A digital festival is an odd thing. What kind of event qualifies for inclusion in a digital festival? What exactly does “digital” mean? As with the infamous supreme court ruling on obscenity, “digital” can best be described as “I know it when I see it.”
Even a few years ago, it would have been easier to demarcate the line that separates the digital from everything else; if it starts life in a computer, then it’s digital. These days, that’s not a very useful distinction. There’s very little around us that didn’t start life in a computer—even the solid, tangible objects that we think of as being “analogue”.
As with digital, so with the network. There was a time when the internet was a separate place. You went online. Now, the internet pervades all our activities. There is decreasing separation between online and offline. And, as with digital, there is very little in the world around us that hasn’t been touched by the network at some point.
If we were to have had a digital festival during the last decade, it would have been an overwhelmingly positive—perhaps even naive—affair. New tools, new creative opportunities, whole new publishing platforms with wonderfully low barriers to entry; what’s not to love? But the past few years have brought unwanted consolidation to the network—what Bruce Sterling refers to as “the stacks”—Facebook, Google, Apple, the giants of the digital world, wielding immense, unchecked power. The truth revealed by Edward Snowdon is that the same digital tools that can amplify creativity and personal expression are also being used as weapons of mass surveillance. It’s still our network, but now it feels a little less like a playground and a little more like a panopticon.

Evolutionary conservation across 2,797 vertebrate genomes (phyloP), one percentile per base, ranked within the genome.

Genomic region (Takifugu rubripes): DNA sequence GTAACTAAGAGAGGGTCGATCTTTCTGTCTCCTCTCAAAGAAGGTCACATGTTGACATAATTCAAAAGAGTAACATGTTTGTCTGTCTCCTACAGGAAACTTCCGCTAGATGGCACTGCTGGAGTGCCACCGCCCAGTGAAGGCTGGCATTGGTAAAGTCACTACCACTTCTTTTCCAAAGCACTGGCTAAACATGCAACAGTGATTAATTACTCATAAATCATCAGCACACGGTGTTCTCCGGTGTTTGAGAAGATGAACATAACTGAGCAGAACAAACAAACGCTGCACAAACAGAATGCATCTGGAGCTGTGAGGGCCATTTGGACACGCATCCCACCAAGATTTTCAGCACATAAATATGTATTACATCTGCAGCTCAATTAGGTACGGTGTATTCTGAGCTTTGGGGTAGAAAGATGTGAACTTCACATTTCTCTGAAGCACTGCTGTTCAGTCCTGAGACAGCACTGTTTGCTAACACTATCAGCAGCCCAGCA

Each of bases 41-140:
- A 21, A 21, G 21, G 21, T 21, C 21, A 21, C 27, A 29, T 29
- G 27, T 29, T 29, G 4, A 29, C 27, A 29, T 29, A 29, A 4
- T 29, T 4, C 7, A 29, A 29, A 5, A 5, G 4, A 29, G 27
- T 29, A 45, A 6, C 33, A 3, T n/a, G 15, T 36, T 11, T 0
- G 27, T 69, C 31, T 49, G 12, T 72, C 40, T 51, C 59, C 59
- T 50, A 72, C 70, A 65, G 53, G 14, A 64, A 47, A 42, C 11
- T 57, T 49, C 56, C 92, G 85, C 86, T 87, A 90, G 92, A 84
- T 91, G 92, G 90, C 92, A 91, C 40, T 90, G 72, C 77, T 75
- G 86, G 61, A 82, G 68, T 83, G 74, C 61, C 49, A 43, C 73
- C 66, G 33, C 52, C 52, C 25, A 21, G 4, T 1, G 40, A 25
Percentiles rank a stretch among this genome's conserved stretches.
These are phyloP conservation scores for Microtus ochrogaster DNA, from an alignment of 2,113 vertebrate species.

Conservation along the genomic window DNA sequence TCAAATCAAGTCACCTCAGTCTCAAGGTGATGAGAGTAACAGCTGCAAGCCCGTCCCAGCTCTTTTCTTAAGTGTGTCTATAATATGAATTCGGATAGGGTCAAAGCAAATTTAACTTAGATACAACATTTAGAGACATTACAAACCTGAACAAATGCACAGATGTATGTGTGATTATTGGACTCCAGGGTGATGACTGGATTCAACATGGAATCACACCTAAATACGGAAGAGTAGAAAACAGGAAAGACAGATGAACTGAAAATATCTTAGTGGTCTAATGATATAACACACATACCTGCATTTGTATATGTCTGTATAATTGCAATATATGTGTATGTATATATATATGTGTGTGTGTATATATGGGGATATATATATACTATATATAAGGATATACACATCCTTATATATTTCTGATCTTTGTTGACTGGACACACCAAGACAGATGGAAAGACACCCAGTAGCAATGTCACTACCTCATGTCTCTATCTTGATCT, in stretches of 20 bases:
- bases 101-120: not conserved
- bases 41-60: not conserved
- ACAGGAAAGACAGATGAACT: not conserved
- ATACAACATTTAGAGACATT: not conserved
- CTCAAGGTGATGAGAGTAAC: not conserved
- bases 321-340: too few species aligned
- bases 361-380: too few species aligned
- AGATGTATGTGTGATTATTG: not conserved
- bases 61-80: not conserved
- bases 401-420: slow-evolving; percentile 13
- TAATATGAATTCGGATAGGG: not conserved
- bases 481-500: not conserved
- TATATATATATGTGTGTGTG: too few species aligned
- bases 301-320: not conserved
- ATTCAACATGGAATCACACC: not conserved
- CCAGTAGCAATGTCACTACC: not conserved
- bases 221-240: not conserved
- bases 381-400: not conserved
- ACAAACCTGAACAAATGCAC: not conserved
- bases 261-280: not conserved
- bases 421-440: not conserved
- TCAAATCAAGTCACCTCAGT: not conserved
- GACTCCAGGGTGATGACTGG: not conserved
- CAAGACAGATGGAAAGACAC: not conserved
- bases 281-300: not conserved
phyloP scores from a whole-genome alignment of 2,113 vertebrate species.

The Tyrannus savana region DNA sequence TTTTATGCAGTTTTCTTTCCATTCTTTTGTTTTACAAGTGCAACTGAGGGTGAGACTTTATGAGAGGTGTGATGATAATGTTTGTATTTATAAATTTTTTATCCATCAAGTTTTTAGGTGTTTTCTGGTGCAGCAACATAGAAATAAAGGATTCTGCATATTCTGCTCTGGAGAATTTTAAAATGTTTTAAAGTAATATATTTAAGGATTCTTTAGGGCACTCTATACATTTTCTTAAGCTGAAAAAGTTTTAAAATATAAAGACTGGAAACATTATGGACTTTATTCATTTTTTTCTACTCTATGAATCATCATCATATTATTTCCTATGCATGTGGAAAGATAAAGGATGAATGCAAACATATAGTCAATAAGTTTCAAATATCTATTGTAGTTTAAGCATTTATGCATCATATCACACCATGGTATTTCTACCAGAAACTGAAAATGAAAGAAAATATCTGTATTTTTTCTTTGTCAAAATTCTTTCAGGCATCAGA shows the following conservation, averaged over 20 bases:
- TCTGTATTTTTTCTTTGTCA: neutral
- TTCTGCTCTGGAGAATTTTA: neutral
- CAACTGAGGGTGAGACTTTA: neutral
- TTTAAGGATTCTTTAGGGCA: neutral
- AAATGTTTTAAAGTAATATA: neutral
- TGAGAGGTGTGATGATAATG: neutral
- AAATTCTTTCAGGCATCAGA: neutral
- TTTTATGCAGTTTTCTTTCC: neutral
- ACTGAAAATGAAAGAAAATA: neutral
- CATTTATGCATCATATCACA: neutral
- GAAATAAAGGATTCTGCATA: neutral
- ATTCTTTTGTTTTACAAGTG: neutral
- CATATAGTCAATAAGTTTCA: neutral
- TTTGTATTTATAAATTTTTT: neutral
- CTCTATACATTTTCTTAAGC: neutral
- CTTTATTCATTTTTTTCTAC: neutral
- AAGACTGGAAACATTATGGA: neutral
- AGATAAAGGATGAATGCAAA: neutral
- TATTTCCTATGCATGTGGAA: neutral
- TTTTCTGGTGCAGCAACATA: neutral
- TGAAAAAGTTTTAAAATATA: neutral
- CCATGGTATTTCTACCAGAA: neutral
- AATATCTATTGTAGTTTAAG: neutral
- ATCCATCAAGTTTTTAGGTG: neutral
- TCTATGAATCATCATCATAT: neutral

It’s this new digital world that will be explored by the digerati speaking at the dConstruct conference—always a highlight of the Brighton Digital Festival. Writers like Warren Ellis and Cory Doctorow will be tackling the theme of this year’s dConstruct, “Living With The Network.” It will be thought-provoking, perhaps even a little frightening. But it will also be entertaining.
There’s going to be plenty of entertainment on offer throughout the festival. Whether it’s urban games played though mobile phones, hands-on hacking at Maker Faire, art installations, dance performances, concerts, workshops, or slash fiction readings, there’s something for everyone this year.
Perhaps there really isn’t much point in trying to define what “digital” means. As William Gibson said, the thing our descendants will find most quaint and old-fashioned about us is the trouble we still take to make that distinction, between the digital and the “real.”
Even if we can’t define the damn thing, the Brighton Digital Festival is still a cause for celebration. For all the wonders and benefits that the network has brought us, we humans still crave the opportunity to gather together in the same physical space. When that physical space happens to be in the vibrant seaside town of Brighton …well then, all the better!
Whether it’s the historical surroundings of the Brighton Dome and the Old Market, co-working spaces like The Skiff, arts venues like Phoenix Brighton, or community spaces like Lighthouse and 68 Middle Street, Brighton has a wealth of wonderful venues for us to gather in this September. As much as I like living my life on the internet, I’m grateful that I also live in Brighton. It’s the perfect place for a digital festival …whatever that means.